The card senses the existing voltage of the PC, so if the card power cord is not connected and the PC is switched on, alarm 33 will sound a warning to the user that the cooling unit is not connected.
The microprocessor control unit 14 inside card 10 controls the cooling curve, maintaining the temperature curve in a way to prevent thermal shock when turning on the PC. A graph illustrating typical temperature curves is shown in FIG. 7. If the PC while operating is unplugged from the mains or no electricity is present due to power failure, the batteries 18 on the card will provide backup power. In order to save space and cost, only a few batteries, generally 1 to 6 cells, preferably 4, are used, generating low voltage. This low voltage is not enough to power the thermoelectric component. Therefore, this voltage enters a DC to DC step up converter 60, or any other method, that converts the low battery voltage to suitable voltage and power for the thermoelectric component upon command from microprocessor control unit 14. This system will allow the thermoelectric component to continue to work a few minutes while the microprocessor control unit 14 of card 10 slowly reduces battery voltage according to a desired curve and algorithm, as shown in FIG. 7. When the temperature of the cold side of the thermoelectric component is increased according to this curve by command of microprocessor control unit 14, it will prevent thermal shock and water condensation. The temperature of the cold side is measured by CPU temperature sensor 54 located on the cold side of the thermoelectric component. Via a connector, this information is delivered to the card microprocessor 14. The CPU temperature can be controlled accurately by is controlling the switch mode power supply by the card microprocessor according to the sensor temperature measured.
When the computer is turned on, the cooling-CPU unit is turned on when it senses 5 Volts on the card connector 28. The cooling-CPU unit is turned on to maximum power to provide cooling to the CPU. Ambient air from the computer enclosure is pulled into the hot side heat sink of thermoelectric component 31. As CPU 31 generates heat, this heat is immediately pumped from the CPU via the cold side of the thermoelectric component and into the hot side heat sink. As air passes through the hot side heat sink fins, it absorbs the heat from the heat sink fins. The heated air is removed from the cooling-CPU unit by fan 40 and pushed into flexible pipe 50. From flexible pipe 50, the heated air passes through the hot air passage in card 10, and is ejected outside the computer enclosure via hot air outlet 27 in metal bracket 24. This prevents generation of unwanted heat inside the PC enclosure, that contains other heat sensitive components [hard drive, chipset, memory, etc]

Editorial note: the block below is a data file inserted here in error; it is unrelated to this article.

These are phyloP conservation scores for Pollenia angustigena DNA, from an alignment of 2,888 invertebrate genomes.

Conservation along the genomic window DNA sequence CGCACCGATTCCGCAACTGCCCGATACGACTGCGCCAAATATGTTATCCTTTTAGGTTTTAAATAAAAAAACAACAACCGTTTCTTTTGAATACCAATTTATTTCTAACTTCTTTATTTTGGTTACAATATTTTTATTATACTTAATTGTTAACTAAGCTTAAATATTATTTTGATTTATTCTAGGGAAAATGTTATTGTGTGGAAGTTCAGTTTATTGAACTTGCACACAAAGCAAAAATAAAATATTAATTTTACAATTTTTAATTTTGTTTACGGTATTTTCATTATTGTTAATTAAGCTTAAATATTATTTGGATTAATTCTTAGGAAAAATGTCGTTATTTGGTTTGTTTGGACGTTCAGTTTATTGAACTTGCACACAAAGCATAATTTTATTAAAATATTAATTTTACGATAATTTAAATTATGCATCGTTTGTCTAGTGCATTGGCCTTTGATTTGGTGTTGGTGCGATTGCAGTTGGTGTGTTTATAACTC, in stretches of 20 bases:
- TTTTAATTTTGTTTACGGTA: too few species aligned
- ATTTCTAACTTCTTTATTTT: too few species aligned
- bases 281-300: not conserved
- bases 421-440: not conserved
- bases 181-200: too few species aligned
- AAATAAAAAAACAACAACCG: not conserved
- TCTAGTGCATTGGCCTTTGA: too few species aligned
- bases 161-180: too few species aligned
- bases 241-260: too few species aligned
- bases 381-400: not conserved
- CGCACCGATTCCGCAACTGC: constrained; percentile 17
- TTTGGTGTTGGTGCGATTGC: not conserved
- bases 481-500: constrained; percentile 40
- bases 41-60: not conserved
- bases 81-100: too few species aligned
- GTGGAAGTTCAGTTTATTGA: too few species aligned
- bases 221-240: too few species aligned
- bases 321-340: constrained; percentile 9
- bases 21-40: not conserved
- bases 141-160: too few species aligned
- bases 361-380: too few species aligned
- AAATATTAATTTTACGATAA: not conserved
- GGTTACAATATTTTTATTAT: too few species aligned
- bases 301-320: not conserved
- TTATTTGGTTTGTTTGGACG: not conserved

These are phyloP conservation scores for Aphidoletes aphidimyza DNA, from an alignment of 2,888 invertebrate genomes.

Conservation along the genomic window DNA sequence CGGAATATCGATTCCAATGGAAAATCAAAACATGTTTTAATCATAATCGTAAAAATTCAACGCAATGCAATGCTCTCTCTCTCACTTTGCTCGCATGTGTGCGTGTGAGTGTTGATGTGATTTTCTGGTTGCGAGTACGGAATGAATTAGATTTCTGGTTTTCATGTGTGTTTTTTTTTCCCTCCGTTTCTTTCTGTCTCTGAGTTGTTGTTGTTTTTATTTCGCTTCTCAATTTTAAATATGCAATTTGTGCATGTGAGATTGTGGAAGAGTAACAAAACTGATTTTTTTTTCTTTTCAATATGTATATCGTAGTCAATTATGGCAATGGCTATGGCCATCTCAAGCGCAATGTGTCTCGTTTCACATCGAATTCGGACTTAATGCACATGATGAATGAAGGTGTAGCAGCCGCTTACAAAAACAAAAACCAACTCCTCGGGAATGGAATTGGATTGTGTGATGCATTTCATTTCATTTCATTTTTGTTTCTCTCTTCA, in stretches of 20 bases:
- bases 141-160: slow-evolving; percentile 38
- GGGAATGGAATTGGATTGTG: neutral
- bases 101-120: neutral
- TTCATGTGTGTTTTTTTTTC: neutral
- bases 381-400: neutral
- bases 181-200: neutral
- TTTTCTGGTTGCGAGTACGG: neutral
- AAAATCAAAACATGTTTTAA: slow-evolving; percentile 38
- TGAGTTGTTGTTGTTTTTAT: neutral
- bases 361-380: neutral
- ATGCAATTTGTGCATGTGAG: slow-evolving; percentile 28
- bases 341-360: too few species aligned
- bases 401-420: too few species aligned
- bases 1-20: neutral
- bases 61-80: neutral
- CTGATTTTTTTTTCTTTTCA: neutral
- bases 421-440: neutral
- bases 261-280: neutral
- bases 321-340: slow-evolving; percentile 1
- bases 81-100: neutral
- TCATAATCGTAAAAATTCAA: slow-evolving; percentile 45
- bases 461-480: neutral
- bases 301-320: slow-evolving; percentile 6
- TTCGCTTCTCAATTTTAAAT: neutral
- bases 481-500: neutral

Also it may be possible to operate the system without removing the heated air from the PC enclosure. In this case, it is preferable to provide other means of cooling the PC enclosure.
There is shown in FIG. 6 a flow chart of the operation of microprocessor control unit 14. As can be seen, this includes normal operating procedure, i.e., when the computer is on, as well as special automatic temperature control procedure when the computer has been turned off. It will be appreciated that the cooling system of the present invention is also operative to raise the temperature of the CPU, when required. Thus, if the computer is operating under very cold conditions, and the temperature of the CPU falls below a pre-defined threshold, the polarity of the thermoelectric component is reversed, thereby providing heat pumping into the CPU instead of out from the CPU.
A graph indicating the difference in temperature curves between the system of the present invention with anti-thermal shock control (solid line), the present invention without anti-shock control (C1, C2, C3), as compared with a passively cooled CPU (broken lines), is shown in FIG. 7.
It is a particular feature of the present invention that the thermoelectric component is powered by an independent power supply, i.e., mains or batteries, and not by the power supply of the PC. This permits the use of a relatively high power cooling element, a thermoelectric cooler, in order to reduce the temperature of a CPU substantially below the ambient temperature, which is not possible in any conventional cooling system. This reduction in temperature permits greatly increased processing speeds known as thermal acceleration of the CPU (CMOS devices).
It is a further particular feature that the microprocessor control unit provides automatic control of the temperature curve, so as to prevent thermal shock and condensation during shut off.
FIG. 8 illustrates the operation of the inverters. Either operation by the batteries. Or 5 Volt is taken from the computer bus and 5V and 3.5 Volts are output. This permits the speed of the CPU to be greatly increased. By changing CPU frequency multiplier (such as connecting this voltage to AMD Athlon processor edge connector), the voltage supplied at selected points will change CPU speeds.
It will be appreciated that the invention is not limited to what has been described hereinabove merely by way of example. Rather, the invention is limited solely by the claims which follow.